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Does reading a computer monitor and feeling eye strain raise your eye pressure?

Submitted by dave on Sun, 04/26/2009 - 11:54am

Question: Does reading a computer monitor for an hour and feeling eye strain raise your IOP?

My Answer: The question of computer use and intraocular pressure is a common topic. Many people report that using the computer (even for several hours) for relaxing activities does not raise intraocular pressure. I have found this to be true for myself as well.

However, when a feeling of eye strain or psychological stress is involved, it is a different issue in my opinion.

You would actually have to check your intraocualr pressure (via self-tonometry) to know for sure.

The people in our self-tonometry group who have several years of experience with frequent (i.e., mutliple daily eye pressure measurements almost every single day) eye pressure monitoring can tune in to the subtle physiological symptoms that often accompany elevated intraocular pressure readings. The relationship can be complex, but it is also something one can learn. I can summarize it by saying that any time there is dis-ease (discomfort, etc.) in the body or mind, there is a good chance one's intraocular pressure will be higher than it would be otherwise.

If you have a tonometer and you have the skill to immediately let go of the dis-ease (e.g. psychological stress, etc.), you can often measure an immediate reduction in intraocular pressure. Some people have reported (as per multiple, careful measurements with high quality tonometers) drops in eye pressure of 5 mmHg in less than 5 minutues.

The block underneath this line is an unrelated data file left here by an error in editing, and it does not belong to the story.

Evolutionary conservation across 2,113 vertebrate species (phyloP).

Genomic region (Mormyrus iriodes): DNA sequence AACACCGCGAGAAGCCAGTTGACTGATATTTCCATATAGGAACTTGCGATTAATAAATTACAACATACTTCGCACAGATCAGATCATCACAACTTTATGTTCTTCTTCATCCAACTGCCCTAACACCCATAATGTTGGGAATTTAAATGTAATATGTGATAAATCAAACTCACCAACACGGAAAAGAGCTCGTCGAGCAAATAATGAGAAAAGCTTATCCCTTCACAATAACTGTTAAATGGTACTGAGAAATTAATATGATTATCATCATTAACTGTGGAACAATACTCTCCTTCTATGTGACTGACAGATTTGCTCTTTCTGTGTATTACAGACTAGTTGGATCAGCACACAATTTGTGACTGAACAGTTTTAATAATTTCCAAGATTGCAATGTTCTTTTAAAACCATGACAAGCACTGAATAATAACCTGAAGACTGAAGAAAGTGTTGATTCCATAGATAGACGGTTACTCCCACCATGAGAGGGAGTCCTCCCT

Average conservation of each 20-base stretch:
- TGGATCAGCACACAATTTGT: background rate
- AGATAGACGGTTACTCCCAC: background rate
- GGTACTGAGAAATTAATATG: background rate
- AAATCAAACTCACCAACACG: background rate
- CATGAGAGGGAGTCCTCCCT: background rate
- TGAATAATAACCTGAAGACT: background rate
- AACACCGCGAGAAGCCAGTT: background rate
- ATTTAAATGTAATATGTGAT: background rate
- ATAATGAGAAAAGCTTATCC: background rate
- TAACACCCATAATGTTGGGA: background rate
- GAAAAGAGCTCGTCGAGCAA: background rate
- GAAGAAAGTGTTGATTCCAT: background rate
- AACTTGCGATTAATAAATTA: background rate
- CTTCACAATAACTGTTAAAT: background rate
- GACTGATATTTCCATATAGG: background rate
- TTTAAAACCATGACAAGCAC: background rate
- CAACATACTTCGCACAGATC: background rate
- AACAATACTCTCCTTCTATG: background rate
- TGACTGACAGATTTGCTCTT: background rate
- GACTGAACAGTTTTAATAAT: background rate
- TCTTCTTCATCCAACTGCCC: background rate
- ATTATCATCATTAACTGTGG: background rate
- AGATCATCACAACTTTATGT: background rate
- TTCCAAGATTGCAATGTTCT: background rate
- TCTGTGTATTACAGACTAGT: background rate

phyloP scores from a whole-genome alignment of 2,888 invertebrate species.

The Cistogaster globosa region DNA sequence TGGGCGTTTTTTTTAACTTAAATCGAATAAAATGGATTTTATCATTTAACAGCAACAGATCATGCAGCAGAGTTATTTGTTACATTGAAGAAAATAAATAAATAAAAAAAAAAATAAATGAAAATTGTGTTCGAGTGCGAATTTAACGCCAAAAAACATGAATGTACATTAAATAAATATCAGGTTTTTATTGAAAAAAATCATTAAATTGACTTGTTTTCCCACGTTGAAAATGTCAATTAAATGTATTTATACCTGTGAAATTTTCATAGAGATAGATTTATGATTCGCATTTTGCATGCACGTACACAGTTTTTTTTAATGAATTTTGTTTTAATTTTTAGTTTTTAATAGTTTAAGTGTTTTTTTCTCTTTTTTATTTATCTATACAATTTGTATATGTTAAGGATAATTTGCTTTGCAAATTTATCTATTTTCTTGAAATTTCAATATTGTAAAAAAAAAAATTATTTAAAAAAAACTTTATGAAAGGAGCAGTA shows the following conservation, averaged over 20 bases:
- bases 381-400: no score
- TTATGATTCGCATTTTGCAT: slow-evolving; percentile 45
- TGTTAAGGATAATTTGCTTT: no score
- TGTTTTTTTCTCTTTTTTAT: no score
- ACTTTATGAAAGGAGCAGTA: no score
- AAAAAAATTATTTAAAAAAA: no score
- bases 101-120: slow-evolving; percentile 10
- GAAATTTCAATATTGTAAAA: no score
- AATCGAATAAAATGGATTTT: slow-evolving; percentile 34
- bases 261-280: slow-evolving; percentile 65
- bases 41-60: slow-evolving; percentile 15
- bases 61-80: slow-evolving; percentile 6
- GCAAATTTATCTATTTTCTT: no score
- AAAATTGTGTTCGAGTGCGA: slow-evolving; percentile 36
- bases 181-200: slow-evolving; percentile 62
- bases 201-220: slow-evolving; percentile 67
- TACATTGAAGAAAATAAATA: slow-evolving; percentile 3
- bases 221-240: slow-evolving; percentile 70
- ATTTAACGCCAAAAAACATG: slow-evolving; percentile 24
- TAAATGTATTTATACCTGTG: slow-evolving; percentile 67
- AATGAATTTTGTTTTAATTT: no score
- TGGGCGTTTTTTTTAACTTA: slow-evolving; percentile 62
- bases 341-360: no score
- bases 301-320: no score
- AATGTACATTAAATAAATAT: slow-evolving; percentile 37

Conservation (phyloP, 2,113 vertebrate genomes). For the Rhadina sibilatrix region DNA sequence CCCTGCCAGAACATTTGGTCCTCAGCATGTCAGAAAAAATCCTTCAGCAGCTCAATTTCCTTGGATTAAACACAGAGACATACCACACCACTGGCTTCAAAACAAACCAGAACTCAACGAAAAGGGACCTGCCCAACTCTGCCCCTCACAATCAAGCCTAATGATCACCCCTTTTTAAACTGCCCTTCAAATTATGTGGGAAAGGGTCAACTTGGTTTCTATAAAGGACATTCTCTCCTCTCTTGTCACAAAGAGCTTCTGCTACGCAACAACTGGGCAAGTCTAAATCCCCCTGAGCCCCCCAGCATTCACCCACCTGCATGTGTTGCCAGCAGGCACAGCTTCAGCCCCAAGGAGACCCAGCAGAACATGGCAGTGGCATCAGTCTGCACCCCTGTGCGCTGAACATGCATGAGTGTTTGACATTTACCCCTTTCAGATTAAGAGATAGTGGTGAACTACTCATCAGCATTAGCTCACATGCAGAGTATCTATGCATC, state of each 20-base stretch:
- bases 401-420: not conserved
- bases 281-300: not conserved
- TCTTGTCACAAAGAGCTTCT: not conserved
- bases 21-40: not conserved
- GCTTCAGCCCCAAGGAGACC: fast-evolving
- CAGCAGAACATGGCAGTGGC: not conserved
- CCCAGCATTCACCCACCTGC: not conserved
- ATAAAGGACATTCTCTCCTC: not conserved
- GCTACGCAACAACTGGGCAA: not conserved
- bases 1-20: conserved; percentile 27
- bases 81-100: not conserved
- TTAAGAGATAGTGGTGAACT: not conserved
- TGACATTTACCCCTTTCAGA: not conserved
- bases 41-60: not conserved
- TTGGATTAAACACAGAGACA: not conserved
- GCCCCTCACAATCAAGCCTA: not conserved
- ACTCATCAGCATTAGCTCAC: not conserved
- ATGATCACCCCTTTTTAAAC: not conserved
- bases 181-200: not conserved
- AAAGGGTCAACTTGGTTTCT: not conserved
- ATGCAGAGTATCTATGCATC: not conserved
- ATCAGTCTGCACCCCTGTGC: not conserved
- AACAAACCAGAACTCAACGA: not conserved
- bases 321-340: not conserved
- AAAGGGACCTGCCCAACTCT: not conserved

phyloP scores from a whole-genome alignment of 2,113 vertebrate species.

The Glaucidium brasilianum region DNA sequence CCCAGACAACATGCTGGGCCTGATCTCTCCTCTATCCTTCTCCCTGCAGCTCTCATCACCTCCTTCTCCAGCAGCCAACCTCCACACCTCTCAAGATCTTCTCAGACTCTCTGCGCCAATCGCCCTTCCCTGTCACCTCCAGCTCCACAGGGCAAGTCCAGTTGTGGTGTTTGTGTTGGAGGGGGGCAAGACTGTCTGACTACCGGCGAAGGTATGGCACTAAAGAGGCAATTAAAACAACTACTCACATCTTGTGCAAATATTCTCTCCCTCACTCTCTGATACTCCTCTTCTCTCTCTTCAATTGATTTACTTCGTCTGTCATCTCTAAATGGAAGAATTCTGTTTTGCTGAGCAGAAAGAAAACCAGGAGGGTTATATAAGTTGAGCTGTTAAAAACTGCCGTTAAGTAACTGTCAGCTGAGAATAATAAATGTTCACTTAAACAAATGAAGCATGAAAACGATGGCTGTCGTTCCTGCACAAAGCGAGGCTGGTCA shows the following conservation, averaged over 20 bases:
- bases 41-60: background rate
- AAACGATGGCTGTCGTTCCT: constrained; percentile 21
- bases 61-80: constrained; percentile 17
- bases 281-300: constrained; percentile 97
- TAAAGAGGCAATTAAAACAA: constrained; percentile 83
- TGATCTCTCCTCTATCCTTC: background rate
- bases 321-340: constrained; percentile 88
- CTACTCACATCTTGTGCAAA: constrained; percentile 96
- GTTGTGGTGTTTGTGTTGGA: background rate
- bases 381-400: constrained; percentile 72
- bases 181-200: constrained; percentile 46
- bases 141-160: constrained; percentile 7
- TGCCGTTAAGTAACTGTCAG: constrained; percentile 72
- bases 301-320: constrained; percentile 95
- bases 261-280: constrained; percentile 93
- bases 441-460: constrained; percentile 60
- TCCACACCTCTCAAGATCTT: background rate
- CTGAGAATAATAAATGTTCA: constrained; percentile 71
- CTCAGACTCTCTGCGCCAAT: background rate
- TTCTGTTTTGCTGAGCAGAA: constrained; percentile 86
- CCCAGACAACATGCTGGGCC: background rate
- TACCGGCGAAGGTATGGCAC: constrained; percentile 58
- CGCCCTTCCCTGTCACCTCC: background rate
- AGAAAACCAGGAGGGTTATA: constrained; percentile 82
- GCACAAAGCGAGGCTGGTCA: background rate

A couple weeks ago I found myself with slightly elevated intraocular pressure. I used the opportunity to apply the techniques I teach others. I dropped my IOP 5 mmHg in about 2 minutes. Then I used a second technique and dropped my IOP another 4 mmHg in another 2 minutes. So that is a total reduction in intraocular pressure of 9 mmHg in about 5 minutes. I measured it with the iCare tonometer and I confirmed each reading (before and after) with multiple measurements. In total I took 36 individual measurements per eye for this little test, so I am very confident in the values I'm reporting. (Furthermore, I have validated the iCare values against my Pascal Dynamic Contour tonometer, which is arguably the world's most accurate tonometer.)

I try to avoid doing anything that produces a feeling of eye strain (or any other strain in the body or mind). To help with the computer issue In my own case I purchased dual 24" monitors and a super high quality digital (DVI) graphics card for my computer so I can read my monitor without strain. However, there are still certain computer-related activities that will raise my IOP. I've gotten better at not getting myself into those situations. I simply pay attention to any hint of any type of strain. If there is any strain, I adjust as required so that I let go of the strain. Managing IOP is almost that simple. However, in my experience, it requires self-tonometry. Without self-tonometry, most of us do not seem to be able to make the connection between the subtle symptoms and intraocular pressure.

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